Federal Court Dismisses Lawsuit Against Gun Manufacturer Due to Tennessee’s Statute of Repose
Tennessee law imposes a 10-year statute of repose on product liability claims. This means that if you want to sue a manufacturer because you were injured by its defective product, you must file that lawsuit no later than 10 years after the item in question was “first purchase for use or consumption.” If more than 10 years has elapsed, the court will dismiss your lawsuit, regardless of the merits.
Court: Tennessee Had “More Significant Relationship” to Victim’s Death Than Florida
The statute of repose is a state-specific law. Different states may impose a shorter or longer period to bring product liability claims. It is therefore critical to understand what state’s law applies to your specific case.
A recent decision from the U.S. Sixth Circuit Court of Appeals in Cincinnati, Burns v. Taurus International Manufacturing, Inc., helps to illustrate this principle. This case involves a woman who died under highly unusual circumstances. The woman was in bed with her partner one evening. The partner–one of the plaintiffs in this case–owned a pistol. He placed the pistol at the foot of the bed while the couple engaged in sexual activity. Sometime later, the pistol fell off the bed and discharged. A bullet from the gun then struck the woman in the head, killing her.
The pistol owner and the victim’s mother subsequently filed a product liability lawsuit in Tennessee federal court against the company that manufactured the pistol. The crux of their lawsuit was that a defective safety device on the pistol led to the accidental discharge. The defendant moved for summary judgment, arguing the plaintiffs’ claims fell outside of Tennessee’s 10-year statute of repose.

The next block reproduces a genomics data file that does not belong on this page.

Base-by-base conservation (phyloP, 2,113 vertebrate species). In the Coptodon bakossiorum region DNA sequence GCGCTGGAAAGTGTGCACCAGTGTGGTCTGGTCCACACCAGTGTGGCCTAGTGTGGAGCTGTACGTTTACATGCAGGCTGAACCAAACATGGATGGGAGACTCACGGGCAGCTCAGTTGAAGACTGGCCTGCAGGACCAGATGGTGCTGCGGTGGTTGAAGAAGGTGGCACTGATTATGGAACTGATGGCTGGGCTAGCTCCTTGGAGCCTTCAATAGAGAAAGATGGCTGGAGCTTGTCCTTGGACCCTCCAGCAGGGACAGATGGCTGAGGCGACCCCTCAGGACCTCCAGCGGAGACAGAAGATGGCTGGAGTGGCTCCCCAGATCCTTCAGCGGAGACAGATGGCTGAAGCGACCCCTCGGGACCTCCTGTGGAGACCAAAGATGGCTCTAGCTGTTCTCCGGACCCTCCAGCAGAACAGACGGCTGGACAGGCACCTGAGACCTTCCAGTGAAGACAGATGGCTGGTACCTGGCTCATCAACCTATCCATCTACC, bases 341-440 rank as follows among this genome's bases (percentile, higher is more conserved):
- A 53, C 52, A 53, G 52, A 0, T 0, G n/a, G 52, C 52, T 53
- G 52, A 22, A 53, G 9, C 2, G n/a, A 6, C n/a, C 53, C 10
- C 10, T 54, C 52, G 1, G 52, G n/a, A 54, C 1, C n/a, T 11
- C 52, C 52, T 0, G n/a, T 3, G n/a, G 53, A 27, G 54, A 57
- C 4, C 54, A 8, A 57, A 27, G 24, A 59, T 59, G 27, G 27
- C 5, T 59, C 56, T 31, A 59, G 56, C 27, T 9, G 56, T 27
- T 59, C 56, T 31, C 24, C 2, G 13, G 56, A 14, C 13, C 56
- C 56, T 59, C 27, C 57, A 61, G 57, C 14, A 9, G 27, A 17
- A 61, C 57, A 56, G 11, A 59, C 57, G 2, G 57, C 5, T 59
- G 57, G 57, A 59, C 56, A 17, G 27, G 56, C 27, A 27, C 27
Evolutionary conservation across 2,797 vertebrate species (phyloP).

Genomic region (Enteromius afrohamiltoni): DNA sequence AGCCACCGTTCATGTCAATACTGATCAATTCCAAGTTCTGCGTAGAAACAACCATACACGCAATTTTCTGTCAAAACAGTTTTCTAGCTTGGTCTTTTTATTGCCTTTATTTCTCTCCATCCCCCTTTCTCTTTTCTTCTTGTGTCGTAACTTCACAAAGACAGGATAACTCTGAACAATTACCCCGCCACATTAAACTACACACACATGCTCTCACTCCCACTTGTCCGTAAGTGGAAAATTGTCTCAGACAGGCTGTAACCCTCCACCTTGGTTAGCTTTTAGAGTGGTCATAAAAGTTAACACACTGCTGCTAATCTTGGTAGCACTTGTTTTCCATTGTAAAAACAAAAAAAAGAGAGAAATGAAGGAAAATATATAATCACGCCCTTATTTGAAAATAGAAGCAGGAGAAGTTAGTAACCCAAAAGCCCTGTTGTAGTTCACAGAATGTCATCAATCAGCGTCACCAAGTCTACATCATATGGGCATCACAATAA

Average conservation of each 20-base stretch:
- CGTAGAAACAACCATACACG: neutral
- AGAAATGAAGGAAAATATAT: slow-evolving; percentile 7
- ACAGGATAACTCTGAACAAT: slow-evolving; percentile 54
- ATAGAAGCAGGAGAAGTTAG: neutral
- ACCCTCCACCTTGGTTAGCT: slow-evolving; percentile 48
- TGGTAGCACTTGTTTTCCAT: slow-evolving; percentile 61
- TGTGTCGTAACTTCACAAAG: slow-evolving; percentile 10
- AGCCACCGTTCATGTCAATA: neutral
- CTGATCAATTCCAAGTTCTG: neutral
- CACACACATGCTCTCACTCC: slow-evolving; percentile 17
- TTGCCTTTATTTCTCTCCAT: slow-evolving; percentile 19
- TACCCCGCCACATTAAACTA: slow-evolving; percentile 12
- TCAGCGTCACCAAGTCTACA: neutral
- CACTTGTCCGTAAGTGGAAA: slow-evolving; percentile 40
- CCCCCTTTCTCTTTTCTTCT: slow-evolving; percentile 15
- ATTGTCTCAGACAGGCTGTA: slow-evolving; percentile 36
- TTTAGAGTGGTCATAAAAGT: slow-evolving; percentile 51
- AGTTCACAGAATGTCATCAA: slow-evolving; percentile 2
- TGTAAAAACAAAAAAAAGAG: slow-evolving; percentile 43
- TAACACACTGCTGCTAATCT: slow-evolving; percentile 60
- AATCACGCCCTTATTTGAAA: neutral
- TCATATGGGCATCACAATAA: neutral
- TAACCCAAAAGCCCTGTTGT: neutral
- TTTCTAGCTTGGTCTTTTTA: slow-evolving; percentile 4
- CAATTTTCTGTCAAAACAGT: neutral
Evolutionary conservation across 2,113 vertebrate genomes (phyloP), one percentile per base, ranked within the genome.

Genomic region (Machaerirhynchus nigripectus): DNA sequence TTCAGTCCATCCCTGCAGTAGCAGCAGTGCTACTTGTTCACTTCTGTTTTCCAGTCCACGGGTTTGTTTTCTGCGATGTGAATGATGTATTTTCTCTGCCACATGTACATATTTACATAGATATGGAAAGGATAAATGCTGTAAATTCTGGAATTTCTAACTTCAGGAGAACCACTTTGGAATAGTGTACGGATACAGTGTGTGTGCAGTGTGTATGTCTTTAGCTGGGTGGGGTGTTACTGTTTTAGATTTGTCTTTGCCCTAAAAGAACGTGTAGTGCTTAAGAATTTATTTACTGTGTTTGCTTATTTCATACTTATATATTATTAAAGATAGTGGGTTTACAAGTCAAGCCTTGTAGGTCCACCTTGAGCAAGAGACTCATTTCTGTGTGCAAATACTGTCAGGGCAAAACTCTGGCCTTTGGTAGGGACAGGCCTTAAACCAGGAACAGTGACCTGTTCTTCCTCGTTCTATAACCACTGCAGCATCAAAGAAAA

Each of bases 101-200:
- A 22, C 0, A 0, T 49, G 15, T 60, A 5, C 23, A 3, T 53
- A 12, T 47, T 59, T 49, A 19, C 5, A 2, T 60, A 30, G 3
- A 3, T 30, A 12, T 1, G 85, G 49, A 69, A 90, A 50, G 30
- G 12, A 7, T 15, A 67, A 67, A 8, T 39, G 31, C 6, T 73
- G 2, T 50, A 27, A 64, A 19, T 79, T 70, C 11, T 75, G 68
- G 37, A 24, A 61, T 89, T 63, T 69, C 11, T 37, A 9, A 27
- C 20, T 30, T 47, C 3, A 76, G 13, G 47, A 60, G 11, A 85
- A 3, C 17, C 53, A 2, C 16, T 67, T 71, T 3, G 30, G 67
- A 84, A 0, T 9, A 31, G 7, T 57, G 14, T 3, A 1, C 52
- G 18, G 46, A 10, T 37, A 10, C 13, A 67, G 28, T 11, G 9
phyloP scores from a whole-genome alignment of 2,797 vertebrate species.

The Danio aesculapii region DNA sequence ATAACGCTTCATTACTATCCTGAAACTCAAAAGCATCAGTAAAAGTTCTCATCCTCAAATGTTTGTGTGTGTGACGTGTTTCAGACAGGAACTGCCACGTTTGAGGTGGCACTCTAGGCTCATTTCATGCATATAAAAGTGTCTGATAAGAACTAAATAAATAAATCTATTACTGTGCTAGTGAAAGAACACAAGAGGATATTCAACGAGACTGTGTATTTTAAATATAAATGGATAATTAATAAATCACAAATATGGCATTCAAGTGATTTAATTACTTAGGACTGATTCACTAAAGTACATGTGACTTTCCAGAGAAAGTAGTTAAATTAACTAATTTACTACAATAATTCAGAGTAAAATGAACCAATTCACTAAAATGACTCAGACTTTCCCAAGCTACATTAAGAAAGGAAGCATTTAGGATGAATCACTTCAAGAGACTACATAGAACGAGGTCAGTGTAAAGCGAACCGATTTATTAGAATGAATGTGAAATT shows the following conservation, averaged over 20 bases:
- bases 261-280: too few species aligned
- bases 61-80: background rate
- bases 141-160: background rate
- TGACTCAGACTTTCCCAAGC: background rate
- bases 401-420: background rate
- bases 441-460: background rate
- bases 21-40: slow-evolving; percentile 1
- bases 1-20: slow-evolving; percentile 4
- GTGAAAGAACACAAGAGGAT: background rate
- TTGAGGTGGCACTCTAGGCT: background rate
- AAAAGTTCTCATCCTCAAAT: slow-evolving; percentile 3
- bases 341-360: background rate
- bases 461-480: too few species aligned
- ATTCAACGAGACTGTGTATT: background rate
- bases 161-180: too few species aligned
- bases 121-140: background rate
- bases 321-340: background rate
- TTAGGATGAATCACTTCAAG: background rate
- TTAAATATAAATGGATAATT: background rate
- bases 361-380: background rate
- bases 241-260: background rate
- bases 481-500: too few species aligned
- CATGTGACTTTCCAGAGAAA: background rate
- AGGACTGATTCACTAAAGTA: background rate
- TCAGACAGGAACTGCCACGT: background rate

The timeline certainly supported the defense’s position. The plaintiff acquired the pistol from his father. The father first purchased the pistol in December 2008. He then sold it to his son in December 2017. The fatal accident occurred in February 2018–more than 10 years after the weapon was first purchased.
In response to the defense’s motion for summary judgment, the plaintiffs asked the judge for permission to voluntarily dismiss their lawsuit so they could refile in Florida, which has a 12-year statute of repose. The judge granted permission, but the defendant appealed that ruling to the Sixth Circuit. The appellate court then reversed the trial court and held the Tennessee statute of repose applied to this case and required dismissal.
The Sixth Circuit explained that Tennessee had a “more significant relationship” to the parties and events of this case than Florida. Indeed, the inciting incident–the accidental discharge of the pistol and the victim’s death–took place in Tennessee. The gun was also first purchased at retail from a store in Tennessee. In contrast, Florida’s principal connection to this case is that is where the defendant is based. Under the circumstances, the Sixth Circuit said it was appropriate to apply the Tennessee statute of repose, even though that effectively prevented the plaintiffs from having their case heard.
Speak with a Tennessee Defective Products Attorney Today
When it comes to product liability lawsuits, judges will not hesitate to strictly enforce legal deadlines, even if they may lead to unjust outcomes. That is why it is important to assert your legal rights in a timely manner. If you have been injured by a defective product and need to speak with a qualified Clinton personal injury lawyer, contact the offices of Fox Farley Willis & Burnette, today to schedule a free consultation.